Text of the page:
Friday, December 14, 2007

The Murder of Roger Ackroyd

In the 1950s Agatha Christie's British publisher used the slogan "A Christie for Christmas" to promote her latest novel. Still pretty good advice I think. With many new attractive editions of her novels available they make a suitable gift for hard-to-buy-for Aunt Mabel in Moose Jaw or Granny P. in Parksville. And the brief quiet that sometimes follows the carnage of Christmas is perfect for a cozy murder mystery.
But the reading sophisticates among us should hold our sneers at Christie. As many have noted over the years, Christie's books go beyond cosy. An excellent new biography of Christie - Agatha Christie: An English Mystery by Laura Thompson shows that "her best books explore the darkest aspects of human nature with a chilling honesty – that they are the opposite of cosy" (review by Jake Kerridge in the Telegraph).

Which one to read? Yann Martel sent Stephen Harper a copy of The Murder of Roger Ackroyd in his campaign to get the PM reading ( But even Martel pulls his punches, calling her books "a guilty pleasure". Yet The Murder of Roger Ackroyd, way back in 1926, was a pioneer in the use of the "unreliable narrator". Contemporary writers like Martel (Life of Pi), Ian McEwan (Atonement), and the whole raft of postmodern tricksters like Paul Auster (The New York Trilogy) make use of the device.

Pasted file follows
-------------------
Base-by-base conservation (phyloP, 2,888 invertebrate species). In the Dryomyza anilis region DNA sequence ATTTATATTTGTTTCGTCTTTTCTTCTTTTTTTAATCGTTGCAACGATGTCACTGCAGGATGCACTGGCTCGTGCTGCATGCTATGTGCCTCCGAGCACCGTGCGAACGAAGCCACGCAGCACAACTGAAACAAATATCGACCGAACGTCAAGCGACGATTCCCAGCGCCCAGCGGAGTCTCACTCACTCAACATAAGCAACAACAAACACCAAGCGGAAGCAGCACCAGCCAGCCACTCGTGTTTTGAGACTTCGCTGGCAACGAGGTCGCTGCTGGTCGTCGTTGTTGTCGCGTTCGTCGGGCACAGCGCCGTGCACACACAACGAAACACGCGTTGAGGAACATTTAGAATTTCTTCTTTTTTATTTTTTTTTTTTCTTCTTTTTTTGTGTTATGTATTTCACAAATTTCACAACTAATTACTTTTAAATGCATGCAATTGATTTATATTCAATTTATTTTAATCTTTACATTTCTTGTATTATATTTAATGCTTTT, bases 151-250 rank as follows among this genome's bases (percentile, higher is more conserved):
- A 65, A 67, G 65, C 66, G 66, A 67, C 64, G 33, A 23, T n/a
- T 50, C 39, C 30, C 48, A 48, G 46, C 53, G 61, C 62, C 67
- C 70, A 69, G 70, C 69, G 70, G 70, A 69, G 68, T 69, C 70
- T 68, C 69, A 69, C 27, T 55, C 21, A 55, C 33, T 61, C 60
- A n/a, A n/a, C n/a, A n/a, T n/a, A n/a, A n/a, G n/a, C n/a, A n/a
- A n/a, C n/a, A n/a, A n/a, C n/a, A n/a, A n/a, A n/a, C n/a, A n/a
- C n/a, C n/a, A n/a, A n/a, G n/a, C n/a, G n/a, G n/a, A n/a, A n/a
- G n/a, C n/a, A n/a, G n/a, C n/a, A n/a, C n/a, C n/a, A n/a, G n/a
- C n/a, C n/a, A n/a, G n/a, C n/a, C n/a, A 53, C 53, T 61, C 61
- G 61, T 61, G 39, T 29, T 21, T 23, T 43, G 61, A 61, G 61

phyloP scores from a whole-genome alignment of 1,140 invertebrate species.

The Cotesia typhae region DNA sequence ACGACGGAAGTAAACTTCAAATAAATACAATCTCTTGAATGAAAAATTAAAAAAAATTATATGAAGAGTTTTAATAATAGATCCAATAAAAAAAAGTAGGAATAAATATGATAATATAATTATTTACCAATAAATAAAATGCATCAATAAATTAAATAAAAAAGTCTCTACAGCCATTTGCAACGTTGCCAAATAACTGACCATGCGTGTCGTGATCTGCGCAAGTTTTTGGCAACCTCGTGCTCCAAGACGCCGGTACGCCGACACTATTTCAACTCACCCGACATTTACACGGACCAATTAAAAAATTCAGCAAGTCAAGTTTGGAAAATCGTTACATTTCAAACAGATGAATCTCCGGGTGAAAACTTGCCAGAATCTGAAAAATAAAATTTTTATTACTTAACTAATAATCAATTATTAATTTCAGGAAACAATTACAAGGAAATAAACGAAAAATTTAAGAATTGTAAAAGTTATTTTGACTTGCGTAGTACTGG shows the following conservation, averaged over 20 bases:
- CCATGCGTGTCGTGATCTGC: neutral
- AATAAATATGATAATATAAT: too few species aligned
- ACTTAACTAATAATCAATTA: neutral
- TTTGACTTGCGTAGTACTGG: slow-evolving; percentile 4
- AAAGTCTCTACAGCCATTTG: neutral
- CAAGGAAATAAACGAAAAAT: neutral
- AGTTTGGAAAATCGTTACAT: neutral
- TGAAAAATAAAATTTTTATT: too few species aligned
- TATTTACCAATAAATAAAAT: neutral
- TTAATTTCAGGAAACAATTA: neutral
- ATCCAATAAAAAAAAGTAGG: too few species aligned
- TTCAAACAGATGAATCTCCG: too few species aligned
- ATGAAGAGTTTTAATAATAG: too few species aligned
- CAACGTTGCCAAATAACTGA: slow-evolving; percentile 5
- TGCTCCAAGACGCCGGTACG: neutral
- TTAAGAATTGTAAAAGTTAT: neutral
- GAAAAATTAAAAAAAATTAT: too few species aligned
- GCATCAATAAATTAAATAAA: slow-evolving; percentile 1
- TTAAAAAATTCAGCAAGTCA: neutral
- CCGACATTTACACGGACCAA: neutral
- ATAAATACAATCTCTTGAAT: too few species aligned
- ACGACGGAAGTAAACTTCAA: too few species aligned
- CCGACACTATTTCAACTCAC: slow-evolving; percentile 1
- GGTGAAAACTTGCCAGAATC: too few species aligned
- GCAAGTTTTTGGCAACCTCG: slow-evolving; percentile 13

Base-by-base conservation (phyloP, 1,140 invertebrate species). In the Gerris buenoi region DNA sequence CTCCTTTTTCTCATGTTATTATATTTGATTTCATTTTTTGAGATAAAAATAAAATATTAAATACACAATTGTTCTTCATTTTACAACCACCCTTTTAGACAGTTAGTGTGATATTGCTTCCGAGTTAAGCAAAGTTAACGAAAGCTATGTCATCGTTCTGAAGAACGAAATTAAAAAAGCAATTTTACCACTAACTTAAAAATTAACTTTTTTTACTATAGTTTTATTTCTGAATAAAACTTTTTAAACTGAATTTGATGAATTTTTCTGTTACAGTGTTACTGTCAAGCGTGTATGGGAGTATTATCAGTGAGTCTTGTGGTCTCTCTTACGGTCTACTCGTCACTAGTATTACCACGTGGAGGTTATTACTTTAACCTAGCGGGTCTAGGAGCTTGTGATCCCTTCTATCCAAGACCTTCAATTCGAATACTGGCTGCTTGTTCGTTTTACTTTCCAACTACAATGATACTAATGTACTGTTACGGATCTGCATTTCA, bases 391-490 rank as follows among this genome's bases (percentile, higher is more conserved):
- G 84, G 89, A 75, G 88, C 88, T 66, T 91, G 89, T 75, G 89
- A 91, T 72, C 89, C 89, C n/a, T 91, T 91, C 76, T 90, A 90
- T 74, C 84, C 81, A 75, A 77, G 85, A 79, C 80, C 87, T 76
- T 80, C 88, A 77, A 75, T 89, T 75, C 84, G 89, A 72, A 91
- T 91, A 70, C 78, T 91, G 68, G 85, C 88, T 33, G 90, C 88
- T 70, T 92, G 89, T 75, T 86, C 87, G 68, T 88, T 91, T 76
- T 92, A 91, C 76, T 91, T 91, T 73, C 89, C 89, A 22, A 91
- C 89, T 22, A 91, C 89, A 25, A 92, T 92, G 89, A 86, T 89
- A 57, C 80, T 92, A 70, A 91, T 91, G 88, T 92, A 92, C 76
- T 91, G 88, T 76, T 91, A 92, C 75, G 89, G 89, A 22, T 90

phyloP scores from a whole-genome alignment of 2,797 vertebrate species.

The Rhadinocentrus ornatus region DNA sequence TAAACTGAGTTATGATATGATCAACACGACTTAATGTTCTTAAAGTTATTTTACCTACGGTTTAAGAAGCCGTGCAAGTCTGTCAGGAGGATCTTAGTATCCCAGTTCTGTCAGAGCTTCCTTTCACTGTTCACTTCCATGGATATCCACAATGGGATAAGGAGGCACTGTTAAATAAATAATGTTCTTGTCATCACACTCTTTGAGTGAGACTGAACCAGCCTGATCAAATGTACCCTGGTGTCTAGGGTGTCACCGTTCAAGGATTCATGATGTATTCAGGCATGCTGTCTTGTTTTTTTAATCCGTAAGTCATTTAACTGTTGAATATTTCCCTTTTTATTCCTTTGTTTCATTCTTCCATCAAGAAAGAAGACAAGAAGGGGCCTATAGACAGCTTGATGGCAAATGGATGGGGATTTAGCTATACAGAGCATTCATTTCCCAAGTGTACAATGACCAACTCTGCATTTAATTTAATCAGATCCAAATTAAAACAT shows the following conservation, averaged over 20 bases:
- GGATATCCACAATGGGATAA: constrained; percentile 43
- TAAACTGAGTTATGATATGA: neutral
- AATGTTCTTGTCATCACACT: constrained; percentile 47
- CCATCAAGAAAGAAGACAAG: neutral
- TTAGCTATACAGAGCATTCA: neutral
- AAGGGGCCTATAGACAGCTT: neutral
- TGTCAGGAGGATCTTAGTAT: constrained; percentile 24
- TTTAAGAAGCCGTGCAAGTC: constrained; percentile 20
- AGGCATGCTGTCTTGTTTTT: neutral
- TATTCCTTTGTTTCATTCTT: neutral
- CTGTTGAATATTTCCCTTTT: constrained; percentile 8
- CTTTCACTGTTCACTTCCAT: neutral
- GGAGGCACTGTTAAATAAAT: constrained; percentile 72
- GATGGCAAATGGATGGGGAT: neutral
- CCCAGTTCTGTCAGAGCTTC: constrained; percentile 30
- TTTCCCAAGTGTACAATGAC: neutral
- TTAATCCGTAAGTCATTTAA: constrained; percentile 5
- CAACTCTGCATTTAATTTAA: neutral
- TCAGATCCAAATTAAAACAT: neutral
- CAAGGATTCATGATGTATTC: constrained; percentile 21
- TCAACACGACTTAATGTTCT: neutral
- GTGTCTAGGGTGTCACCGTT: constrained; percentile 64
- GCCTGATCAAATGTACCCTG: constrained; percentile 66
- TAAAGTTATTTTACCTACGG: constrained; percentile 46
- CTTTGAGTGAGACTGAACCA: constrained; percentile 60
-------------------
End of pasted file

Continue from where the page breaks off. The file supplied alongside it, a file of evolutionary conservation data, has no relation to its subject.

Ackroyd is often pointed to as Christie's best. It stars Hercule Poirot as the detective (in this one he is retired, growing vegetable marrows). In Thompson's biography she favours Ackroyd as well but gives top honours to
Five Little Pigs (1942) and The Hollow (1946), "perfect geometric puzzles and perfectly distilled meditations upon human nature". All three of the above are available at the Library in pristine new editions.

For a dissenting opinion on Christie, read A.S. Byatt's piece, "Why I Love Margery Allingham":
"I have never been able to read Agatha Christie - the pleasure is purely in the puzzle, and the reader is toyed with by someone who didn't decide herself who the killer was until the end of the writing".
She's wrong of course.


Blogger EK said...

I just love Agatha Christie's novels.. Nice post..

10:13 a.m.  
Blogger The Old Woman said...

I've got a question, that has recently occured to me, and I've foudn it hard to find the answer online and i was wondering if you could help. The whole "the murderer is in the room" cliche, did Christie start it with this novel?

Thank you so much, I would appreciate it infinitely if you are able to answer my question.

10:14 p.m.  

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